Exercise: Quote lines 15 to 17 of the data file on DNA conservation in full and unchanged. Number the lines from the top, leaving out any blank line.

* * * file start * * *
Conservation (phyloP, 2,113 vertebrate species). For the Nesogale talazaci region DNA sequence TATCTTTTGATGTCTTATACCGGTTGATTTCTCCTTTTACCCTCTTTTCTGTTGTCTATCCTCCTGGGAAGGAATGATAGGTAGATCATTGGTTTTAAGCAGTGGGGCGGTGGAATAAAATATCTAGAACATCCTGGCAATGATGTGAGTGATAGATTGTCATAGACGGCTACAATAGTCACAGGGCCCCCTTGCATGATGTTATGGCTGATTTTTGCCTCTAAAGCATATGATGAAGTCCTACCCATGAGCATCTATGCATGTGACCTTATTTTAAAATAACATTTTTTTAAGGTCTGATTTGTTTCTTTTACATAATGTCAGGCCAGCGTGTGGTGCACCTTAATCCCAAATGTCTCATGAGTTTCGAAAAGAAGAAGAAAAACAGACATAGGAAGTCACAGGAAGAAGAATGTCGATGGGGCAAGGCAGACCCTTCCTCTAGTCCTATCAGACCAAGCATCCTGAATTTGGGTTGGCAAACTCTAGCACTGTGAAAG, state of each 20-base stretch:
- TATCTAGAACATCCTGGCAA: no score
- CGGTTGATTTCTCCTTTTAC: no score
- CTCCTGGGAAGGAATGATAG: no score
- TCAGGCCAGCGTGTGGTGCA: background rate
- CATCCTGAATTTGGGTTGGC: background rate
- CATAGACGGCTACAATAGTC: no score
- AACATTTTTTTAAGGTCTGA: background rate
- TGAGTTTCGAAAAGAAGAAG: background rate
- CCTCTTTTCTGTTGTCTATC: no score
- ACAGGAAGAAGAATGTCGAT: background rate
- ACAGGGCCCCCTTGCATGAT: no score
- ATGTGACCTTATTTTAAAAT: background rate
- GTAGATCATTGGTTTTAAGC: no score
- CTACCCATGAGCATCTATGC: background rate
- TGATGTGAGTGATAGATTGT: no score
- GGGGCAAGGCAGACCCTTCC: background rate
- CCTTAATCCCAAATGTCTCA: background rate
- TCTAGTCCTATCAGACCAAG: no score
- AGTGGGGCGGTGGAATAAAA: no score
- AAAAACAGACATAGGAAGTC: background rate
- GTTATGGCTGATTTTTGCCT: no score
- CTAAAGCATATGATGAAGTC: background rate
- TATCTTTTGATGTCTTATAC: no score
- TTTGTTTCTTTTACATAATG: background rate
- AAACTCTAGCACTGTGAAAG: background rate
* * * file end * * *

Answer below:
- CTACCCATGAGCATCTATGC: background rate
- TGATGTGAGTGATAGATTGT: no score
- GGGGCAAGGCAGACCCTTCC: background rate